Ireland needs an honours system – says ‘Cork Person of the Year’ founder

15 April 2016
By David O’Sullivan
david@TheCork.ie

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Manus O’Callaghan, organiser of the Cork Person of the Year awards scheme over the past 23 years, is calling for the new Government to establish a state backed Honours System for Ireland.

Many countries have a government backed national honours scheme to recognise outstanding achievement and I think the new Government and Dail should at least start the debate about the merits of an Irish State Honours System.

It is important that we celebrate and honour great Irish men and women and their achievements. It is also an important marketing opportunity to promote Ireland and its people here at home and abroad. Up to now we have depended on other countries, such as Britain and France to honour our people, like Seamus Heaney, Sir Terry Wogan, Bob Geldof and many many more. I am delighted when other countries recognise great Irish citizens but I think we should also be doing it here at home. – said Manus

A few years ago, the Office of Active Citizenship at the Dept., of the Taoiseach did recommend that Ireland establish a national honours system to recognise outstanding contributions to Irish society, but nothing ever came of the recommendation. Bertie Ahern, who was Taoiseach at the time, said “I am prepared to engage again with other parties if all of them are now ready to proceed to devise a suitable honours system.”

Also, some decades ago, Eamon de Valera and Sean Lemass did consider reviving the Order of St. Patrick created in 1783 and discontinued in 1922 when the Republic got its independence. The egalitarian doctrines of a Republic stopped Governments since, from discussing award schemes.

In 2003, Fine Gael T.D., Michael Finucane called again for an Irish honours system when Christina Noble received an award from Prince Charles. Taoiseach Bertie Ahern said at the time “Irish people who achieve something significant in their walk of life must go to other jurisdictions to get their awards. This is wrong. An awards system should not be based on a system of monarchy or anything else. It is only an awards system.”

Over the last 15 years alone, Irish recipients of British awards include The Corrs, Daniel O’Donnell, Niall Quinn, Pierce Brosnan, Pat Eddery, Orla Guerin. The more gongs the British send across the Irish Sea, the less likely it is that the issue of an Irish honours system will go away. Of course, we also depend on other countries to recognise our talent, such as the U.S. Presidential Medal of Freedom presented to Mary Robinson in 2009 and the French Legion d’honneur to multiple people.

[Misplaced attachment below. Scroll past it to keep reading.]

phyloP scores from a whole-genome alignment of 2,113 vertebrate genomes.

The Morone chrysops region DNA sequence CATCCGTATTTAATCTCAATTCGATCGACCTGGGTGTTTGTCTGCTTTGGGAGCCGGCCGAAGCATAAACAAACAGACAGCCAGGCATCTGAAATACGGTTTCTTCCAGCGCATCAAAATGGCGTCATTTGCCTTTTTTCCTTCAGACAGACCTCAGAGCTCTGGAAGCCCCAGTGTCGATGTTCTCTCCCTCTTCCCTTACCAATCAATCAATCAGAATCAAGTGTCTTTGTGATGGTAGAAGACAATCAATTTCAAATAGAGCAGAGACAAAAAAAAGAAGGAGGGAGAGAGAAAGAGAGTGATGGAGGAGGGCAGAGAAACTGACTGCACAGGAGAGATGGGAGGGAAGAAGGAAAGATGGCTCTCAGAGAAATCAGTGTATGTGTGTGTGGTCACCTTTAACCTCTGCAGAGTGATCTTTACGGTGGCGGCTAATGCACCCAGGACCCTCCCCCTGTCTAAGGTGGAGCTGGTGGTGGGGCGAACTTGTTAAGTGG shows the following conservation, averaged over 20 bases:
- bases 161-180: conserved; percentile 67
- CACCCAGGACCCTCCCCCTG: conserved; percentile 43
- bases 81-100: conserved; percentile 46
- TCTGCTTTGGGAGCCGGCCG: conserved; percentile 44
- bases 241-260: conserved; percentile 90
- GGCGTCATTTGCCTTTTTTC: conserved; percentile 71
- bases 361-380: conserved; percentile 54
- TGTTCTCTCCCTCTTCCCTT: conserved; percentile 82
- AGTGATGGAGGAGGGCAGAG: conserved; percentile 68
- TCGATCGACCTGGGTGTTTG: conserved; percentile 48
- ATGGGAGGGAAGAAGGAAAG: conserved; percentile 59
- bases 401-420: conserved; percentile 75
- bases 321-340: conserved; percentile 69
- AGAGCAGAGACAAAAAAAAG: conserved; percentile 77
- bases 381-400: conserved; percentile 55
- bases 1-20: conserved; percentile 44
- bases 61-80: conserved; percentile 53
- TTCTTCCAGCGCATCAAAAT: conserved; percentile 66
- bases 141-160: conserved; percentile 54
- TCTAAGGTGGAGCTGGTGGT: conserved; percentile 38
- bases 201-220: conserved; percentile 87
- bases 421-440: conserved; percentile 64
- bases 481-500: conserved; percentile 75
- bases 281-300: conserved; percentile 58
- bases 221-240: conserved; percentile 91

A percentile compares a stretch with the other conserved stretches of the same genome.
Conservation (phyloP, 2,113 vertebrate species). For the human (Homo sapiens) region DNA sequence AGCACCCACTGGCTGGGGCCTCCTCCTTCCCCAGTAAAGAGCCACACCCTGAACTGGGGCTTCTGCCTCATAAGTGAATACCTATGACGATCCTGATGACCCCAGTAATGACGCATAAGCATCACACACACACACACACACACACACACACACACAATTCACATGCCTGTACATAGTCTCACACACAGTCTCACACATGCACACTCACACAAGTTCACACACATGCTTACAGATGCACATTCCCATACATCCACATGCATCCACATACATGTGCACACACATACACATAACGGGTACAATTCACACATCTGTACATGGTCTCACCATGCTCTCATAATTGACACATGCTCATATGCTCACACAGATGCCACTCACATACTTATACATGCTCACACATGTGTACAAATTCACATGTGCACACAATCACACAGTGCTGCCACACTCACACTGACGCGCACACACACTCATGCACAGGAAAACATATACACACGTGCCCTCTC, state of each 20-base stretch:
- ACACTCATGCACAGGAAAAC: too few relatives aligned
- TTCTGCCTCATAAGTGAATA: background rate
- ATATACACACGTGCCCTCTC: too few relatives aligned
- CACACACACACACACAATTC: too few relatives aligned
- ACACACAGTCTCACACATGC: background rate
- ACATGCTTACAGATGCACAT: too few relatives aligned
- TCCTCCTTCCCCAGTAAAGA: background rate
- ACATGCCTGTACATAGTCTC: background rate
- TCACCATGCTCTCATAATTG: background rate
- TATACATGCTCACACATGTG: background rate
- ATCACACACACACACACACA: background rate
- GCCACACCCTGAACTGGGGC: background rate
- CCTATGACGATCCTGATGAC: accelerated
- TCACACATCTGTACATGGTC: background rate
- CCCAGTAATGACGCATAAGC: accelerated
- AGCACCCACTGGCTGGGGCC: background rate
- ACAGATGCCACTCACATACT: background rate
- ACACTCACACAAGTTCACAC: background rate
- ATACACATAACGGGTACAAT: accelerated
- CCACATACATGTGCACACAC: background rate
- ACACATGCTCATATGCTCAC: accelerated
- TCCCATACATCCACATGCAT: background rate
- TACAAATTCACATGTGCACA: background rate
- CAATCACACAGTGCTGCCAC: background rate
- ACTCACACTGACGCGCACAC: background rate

In 2012, the then Minister for Foreign Affairs Eamon Gilmore did create a “Presidential Distinguished Service Award for the Irish Abroad.” The President of Ireland confers this award at an annual ceremony to a maximum of ten people living abroad who have given sustained and distinguished service to Ireland. So we are getting closer, but still no award scheme for the Irish at home.

Manus said:
I do appreciate that people fear cronyism or politicising an award scheme, and no Government should proceed without all-party and full Dail support. Some form of Independent Commission would have to be established to recommend people deserving of these awards.

So I am calling for our new Government to establish a state backed national awards scheme, to present these awards at the same time each year. There is no real costs involved, and it can be run by a lot of voluntary effort, just as we do in Cork for our awards scheme, and overseen by the appropriate Dept., of Government. Other local award schemes, like the Cork Person of the Year, would still exist. The national award would be designed to be very Irish in nature and name, but it does need the status and standing of been backed by government and all the institutions of state as the prime official award scheme, over all others. The General Public could be involved in nominating people who have made major achievements and committed themselves to serving and helping Ireland. People who have made life better for other people or be outstanding at what they do, in any sector or activity. People who have made us proud at home and abroad. An award scheme to honour and celebrate Ireland’s greatest asset – our people.

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